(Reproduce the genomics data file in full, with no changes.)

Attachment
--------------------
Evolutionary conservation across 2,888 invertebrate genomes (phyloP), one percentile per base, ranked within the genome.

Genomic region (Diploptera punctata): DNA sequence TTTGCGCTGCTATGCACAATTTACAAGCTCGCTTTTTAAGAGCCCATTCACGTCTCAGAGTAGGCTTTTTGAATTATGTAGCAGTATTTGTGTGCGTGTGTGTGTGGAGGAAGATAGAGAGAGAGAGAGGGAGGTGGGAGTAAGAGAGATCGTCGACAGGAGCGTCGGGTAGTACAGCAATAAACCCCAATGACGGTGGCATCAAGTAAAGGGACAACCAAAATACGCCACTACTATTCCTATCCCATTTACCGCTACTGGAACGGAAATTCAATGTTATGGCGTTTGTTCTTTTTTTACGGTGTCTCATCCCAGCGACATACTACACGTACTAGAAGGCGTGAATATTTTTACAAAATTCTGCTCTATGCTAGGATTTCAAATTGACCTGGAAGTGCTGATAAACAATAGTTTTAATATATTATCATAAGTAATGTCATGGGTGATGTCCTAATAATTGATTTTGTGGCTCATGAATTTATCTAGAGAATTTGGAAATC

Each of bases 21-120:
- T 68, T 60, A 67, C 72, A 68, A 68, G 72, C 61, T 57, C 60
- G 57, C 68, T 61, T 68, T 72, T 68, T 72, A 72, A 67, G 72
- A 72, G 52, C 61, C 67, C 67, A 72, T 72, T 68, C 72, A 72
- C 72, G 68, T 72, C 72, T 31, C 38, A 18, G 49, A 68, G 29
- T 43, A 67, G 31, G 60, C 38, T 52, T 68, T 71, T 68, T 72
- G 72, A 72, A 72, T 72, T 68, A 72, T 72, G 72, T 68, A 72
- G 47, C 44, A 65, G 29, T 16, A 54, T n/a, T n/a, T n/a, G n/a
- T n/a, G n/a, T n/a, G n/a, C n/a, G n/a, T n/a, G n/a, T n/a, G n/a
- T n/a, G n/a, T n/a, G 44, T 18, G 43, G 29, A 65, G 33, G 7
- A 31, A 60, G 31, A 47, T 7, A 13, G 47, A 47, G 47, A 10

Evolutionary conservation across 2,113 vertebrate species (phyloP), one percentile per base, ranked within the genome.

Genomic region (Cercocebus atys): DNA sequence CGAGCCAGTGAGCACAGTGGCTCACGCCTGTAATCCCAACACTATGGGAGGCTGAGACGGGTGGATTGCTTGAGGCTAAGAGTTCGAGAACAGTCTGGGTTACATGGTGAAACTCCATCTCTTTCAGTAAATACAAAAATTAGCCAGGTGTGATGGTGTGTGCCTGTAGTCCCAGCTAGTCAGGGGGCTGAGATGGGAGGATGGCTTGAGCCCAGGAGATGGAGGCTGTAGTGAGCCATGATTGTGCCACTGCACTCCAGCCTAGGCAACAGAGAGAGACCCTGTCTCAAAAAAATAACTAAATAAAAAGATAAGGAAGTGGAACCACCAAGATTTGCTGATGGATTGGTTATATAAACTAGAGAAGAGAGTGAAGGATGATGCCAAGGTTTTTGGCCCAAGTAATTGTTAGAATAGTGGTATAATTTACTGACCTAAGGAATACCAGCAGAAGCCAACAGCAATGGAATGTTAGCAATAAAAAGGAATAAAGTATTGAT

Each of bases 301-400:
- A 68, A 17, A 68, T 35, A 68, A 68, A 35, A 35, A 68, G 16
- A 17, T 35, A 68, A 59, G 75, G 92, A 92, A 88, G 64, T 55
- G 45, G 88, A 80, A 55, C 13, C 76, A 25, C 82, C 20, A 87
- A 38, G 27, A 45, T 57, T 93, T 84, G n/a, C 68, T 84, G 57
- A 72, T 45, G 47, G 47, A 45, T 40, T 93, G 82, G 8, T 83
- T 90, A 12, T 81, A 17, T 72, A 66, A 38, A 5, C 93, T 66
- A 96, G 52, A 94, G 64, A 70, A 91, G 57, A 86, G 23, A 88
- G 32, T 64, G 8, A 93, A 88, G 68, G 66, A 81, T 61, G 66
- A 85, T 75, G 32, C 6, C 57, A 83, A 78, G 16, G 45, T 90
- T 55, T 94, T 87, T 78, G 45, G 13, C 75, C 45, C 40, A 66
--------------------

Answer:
Evolutionary conservation across 2,888 invertebrate genomes (phyloP), one percentile per base, ranked within the genome.

Genomic region (Diploptera punctata): DNA sequence TTTGCGCTGCTATGCACAATTTACAAGCTCGCTTTTTAAGAGCCCATTCACGTCTCAGAGTAGGCTTTTTGAATTATGTAGCAGTATTTGTGTGCGTGTGTGTGTGGAGGAAGATAGAGAGAGAGAGAGGGAGGTGGGAGTAAGAGAGATCGTCGACAGGAGCGTCGGGTAGTACAGCAATAAACCCCAATGACGGTGGCATCAAGTAAAGGGACAACCAAAATACGCCACTACTATTCCTATCCCATTTACCGCTACTGGAACGGAAATTCAATGTTATGGCGTTTGTTCTTTTTTTACGGTGTCTCATCCCAGCGACATACTACACGTACTAGAAGGCGTGAATATTTTTACAAAATTCTGCTCTATGCTAGGATTTCAAATTGACCTGGAAGTGCTGATAAACAATAGTTTTAATATATTATCATAAGTAATGTCATGGGTGATGTCCTAATAATTGATTTTGTGGCTCATGAATTTATCTAGAGAATTTGGAAATC

Each of bases 21-120:
- T 68, T 60, A 67, C 72, A 68, A 68, G 72, C 61, T 57, C 60
- G 57, C 68, T 61, T 68, T 72, T 68, T 72, A 72, A 67, G 72
- A 72, G 52, C 61, C 67, C 67, A 72, T 72, T 68, C 72, A 72
- C 72, G 68, T 72, C 72, T 31, C 38, A 18, G 49, A 68, G 29
- T 43, A 67, G 31, G 60, C 38, T 52, T 68, T 71, T 68, T 72
- G 72, A 72, A 72, T 72, T 68, A 72, T 72, G 72, T 68, A 72
- G 47, C 44, A 65, G 29, T 16, A 54, T n/a, T n/a, T n/a, G n/a
- T n/a, G n/a, T n/a, G n/a, C n/a, G n/a, T n/a, G n/a, T n/a, G n/a
- T n/a, G n/a, T n/a, G 44, T 18, G 43, G 29, A 65, G 33, G 7
- A 31, A 60, G 31, A 47, T 7, A 13, G 47, A 47, G 47, A 10

Evolutionary conservation across 2,113 vertebrate species (phyloP), one percentile per base, ranked within the genome.

Genomic region (Cercocebus atys): DNA sequence CGAGCCAGTGAGCACAGTGGCTCACGCCTGTAATCCCAACACTATGGGAGGCTGAGACGGGTGGATTGCTTGAGGCTAAGAGTTCGAGAACAGTCTGGGTTACATGGTGAAACTCCATCTCTTTCAGTAAATACAAAAATTAGCCAGGTGTGATGGTGTGTGCCTGTAGTCCCAGCTAGTCAGGGGGCTGAGATGGGAGGATGGCTTGAGCCCAGGAGATGGAGGCTGTAGTGAGCCATGATTGTGCCACTGCACTCCAGCCTAGGCAACAGAGAGAGACCCTGTCTCAAAAAAATAACTAAATAAAAAGATAAGGAAGTGGAACCACCAAGATTTGCTGATGGATTGGTTATATAAACTAGAGAAGAGAGTGAAGGATGATGCCAAGGTTTTTGGCCCAAGTAATTGTTAGAATAGTGGTATAATTTACTGACCTAAGGAATACCAGCAGAAGCCAACAGCAATGGAATGTTAGCAATAAAAAGGAATAAAGTATTGAT

Each of bases 301-400:
- A 68, A 17, A 68, T 35, A 68, A 68, A 35, A 35, A 68, G 16
- A 17, T 35, A 68, A 59, G 75, G 92, A 92, A 88, G 64, T 55
- G 45, G 88, A 80, A 55, C 13, C 76, A 25, C 82, C 20, A 87
- A 38, G 27, A 45, T 57, T 93, T 84, G n/a, C 68, T 84, G 57
- A 72, T 45, G 47, G 47, A 45, T 40, T 93, G 82, G 8, T 83
- T 90, A 12, T 81, A 17, T 72, A 66, A 38, A 5, C 93, T 66
- A 96, G 52, A 94, G 64, A 70, A 91, G 57, A 86, G 23, A 88
- G 32, T 64, G 8, A 93, A 88, G 68, G 66, A 81, T 61, G 66
- A 85, T 75, G 32, C 6, C 57, A 83, A 78, G 16, G 45, T 90
- T 55, T 94, T 87, T 78, G 45, G 13, C 75, C 45, C 40, A 66